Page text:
Brady was good this past season. Occasionally great, and occasionally a lot less than that. He was a mess during the two-minute drill against the Steelers a month ago, chucking balls 10 feet over the heads of his receivers. It was the first time in a long time you thought to yourself, “Tom Brady is fidgety.”

The Patriots had two gimmes to end the year – Buffalo and the Jets – so we haven’t seen Brady needing to be trademark-Tom Brady since.

The Patriots meet the L.A. Chargers on Sunday. It’s an “end of an era” sort of game.

On the visitors’ side, Chargers QB Philip Rivers gets to relive the defining moment of his own long, frustrating career. In 2008, while suffering through an ACL tear, Rivers almost managed to get his Chargers through Brady’s Patriots in the AFC Championship game. Brady won. Rivers never got that far again.

One wonders if, despite all his money, Rivers, 38, ever looks over at Brady and thinks, “You’re living my life.”

Should Rivers lose, his somewhat fluid reputation becomes ossified – “great tactician, but not a winner.”

Brady’s reputation as a closer is unassailable, but his status as starter-for-life is, for the first time, in doubt.

Should New England lose badly, there will be extreme pressure on the team to identify Brady’s successor. The current back-up, 33-year-old Brian Hoyer, has thrown eight passes in the past two years. He’s about as likely to start for the New England Patriots as I am.

So the team has yet to draft whomever they want to replace Brady. There will have to be a lengthy period of transition. It’s not clear if Brady – the guy who expects you to show up so early it’s functionally the day before – has the ego-lessness necessary to groom his own heir.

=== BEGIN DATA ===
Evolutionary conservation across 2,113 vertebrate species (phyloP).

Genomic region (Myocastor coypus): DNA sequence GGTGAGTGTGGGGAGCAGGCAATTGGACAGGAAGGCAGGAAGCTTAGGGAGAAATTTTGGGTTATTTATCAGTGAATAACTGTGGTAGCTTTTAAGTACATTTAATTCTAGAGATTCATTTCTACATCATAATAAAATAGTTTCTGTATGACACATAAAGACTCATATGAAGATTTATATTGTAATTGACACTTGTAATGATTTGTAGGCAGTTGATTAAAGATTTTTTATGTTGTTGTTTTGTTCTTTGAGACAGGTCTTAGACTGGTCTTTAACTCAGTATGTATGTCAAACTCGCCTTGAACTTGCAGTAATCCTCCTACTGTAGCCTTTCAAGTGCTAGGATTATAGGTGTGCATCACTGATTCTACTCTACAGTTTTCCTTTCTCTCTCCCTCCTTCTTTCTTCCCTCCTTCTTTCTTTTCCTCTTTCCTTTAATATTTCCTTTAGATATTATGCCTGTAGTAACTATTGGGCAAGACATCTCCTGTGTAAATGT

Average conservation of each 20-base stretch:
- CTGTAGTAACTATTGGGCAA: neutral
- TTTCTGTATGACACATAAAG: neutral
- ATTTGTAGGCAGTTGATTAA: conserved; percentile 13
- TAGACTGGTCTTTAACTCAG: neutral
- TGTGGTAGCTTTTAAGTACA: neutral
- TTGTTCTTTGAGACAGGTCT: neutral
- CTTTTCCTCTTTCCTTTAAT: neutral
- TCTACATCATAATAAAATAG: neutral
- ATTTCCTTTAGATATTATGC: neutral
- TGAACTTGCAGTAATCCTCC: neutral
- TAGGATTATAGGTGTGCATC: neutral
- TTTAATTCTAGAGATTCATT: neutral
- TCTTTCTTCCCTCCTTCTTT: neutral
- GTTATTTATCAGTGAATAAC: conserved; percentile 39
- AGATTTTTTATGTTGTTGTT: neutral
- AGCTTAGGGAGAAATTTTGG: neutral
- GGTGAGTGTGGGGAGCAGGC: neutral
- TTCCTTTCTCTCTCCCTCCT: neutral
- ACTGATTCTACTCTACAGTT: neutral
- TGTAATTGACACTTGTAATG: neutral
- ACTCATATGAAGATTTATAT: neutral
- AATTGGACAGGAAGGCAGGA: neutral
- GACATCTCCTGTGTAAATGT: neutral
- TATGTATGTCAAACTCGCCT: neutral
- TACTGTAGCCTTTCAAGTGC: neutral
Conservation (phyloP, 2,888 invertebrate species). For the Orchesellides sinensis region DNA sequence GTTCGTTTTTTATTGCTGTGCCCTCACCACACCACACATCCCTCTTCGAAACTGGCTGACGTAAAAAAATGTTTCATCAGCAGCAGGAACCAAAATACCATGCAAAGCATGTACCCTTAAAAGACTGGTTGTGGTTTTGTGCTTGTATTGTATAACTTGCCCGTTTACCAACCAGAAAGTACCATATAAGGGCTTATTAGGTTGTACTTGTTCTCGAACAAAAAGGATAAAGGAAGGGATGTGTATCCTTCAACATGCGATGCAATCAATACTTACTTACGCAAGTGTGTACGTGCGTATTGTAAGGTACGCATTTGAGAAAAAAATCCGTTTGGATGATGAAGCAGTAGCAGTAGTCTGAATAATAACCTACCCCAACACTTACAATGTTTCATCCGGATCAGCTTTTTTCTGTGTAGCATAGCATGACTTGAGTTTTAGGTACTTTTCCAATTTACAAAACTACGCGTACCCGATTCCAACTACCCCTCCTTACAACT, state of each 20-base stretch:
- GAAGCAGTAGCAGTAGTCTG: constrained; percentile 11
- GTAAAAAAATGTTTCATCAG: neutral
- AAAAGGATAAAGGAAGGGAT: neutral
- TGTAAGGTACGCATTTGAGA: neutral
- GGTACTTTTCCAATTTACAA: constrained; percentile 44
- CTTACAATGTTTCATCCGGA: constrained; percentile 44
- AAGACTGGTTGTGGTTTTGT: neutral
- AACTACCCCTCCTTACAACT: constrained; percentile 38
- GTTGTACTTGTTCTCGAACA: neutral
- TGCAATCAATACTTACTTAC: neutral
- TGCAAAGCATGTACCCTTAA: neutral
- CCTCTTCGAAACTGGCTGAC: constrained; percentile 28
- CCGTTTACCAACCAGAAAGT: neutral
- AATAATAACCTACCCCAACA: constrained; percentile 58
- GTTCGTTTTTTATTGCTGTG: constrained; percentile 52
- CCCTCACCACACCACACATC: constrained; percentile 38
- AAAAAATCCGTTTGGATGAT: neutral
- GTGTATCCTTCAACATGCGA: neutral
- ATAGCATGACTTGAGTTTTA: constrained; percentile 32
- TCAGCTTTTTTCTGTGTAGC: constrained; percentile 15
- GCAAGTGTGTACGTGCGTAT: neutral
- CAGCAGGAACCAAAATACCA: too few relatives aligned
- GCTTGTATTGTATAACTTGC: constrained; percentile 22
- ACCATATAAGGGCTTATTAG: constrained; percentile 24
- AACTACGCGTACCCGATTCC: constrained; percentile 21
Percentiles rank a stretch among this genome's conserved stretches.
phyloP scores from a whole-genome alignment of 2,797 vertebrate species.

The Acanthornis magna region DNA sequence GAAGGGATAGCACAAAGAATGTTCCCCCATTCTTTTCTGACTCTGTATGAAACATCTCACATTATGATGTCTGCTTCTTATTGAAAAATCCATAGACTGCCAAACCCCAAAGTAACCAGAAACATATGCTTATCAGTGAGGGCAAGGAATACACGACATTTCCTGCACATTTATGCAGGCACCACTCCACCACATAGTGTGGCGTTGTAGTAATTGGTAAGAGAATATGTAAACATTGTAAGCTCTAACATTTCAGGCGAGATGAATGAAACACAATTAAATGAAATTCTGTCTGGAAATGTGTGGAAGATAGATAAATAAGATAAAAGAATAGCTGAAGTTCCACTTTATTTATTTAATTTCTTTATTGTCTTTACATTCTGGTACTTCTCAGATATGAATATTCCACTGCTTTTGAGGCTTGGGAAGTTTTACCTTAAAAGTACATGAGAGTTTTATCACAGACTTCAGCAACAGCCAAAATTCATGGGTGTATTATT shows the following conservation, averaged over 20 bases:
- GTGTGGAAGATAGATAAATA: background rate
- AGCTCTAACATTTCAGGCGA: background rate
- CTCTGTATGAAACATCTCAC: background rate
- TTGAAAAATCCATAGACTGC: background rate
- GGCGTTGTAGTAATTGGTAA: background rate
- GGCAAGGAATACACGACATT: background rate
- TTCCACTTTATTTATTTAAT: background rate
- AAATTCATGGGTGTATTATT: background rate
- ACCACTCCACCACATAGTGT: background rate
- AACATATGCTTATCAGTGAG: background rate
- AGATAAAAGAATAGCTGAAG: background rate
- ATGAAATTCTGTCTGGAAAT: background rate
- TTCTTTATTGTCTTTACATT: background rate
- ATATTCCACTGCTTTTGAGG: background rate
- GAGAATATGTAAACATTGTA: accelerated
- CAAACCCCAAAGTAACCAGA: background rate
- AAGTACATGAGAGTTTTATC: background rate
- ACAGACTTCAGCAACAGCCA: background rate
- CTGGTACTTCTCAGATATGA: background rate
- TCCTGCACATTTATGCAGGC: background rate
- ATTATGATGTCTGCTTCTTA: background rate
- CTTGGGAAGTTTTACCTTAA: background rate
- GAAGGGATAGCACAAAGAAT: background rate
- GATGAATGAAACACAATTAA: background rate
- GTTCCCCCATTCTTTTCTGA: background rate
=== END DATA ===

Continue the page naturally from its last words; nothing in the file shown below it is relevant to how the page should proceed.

This could all – and probably will – go pear-shaped. The only thing you can say with any certainty is that this will happen at some point. The questions yet to be answered are “When?” and “What say will Tom Brady have in all of this?”

In a perfect world, win or lose this year, Brady quits. What a statement that would be. The Rocky Marciano or Don Bradman of the gridiron; the one guy with the self-confidence to walk away without needing to take a victory lap around the league.

It would show that Brady is bigger than football. It’d be more legendary than any game he won.

Of course, that won’t happen. There are sponsors to think of.

The middle route is announcing an exit date and sticking to it, à la Derek Jeter. The NFL would absolutely love him for it. It would give the flailing league an entire year of inspirational headlines; allow them to prepare an orderly coronation for football’s current college obsession, Clemson University quarterback Trevor Lawrence; and give the game a sense of purpose beyond crushing skulls and cashing cheques. The only thing with more news value than a great entrance is a dignified leave-taking.

Since Brady has no love of the suits in charge, that all seems unlikely. Brady’s M.O. from the start has been showing up people who underrate him. Eventually, the only ones left were the men in charge of the league. Deflategate, driven by NFL boss Roger Goodell, has been the only sustained attack on his legacy.

Brady can still rhyme off without thinking the names of the six quarterbacks who were drafted before him. He hasn’t forgotten, so it’s doubtful he is in the mood to do favours.

The worst option is the Peyton Manning route. You play until you are broken and borderline incapable and then quit by necessity.

That’s where Brady’s headed. We all know it.

Losing Sunday’s game would set this all down one path. At that point, Brady’s decline can‘t be denied. His well-earned reputational forcefield gets shut off. People will begin coming at him, pushing him to think about quitting.

If it gets to that, we’ll see just how driven Tom Brady is to play professional football. Because nobody gets in early enough to beat his doubters to work.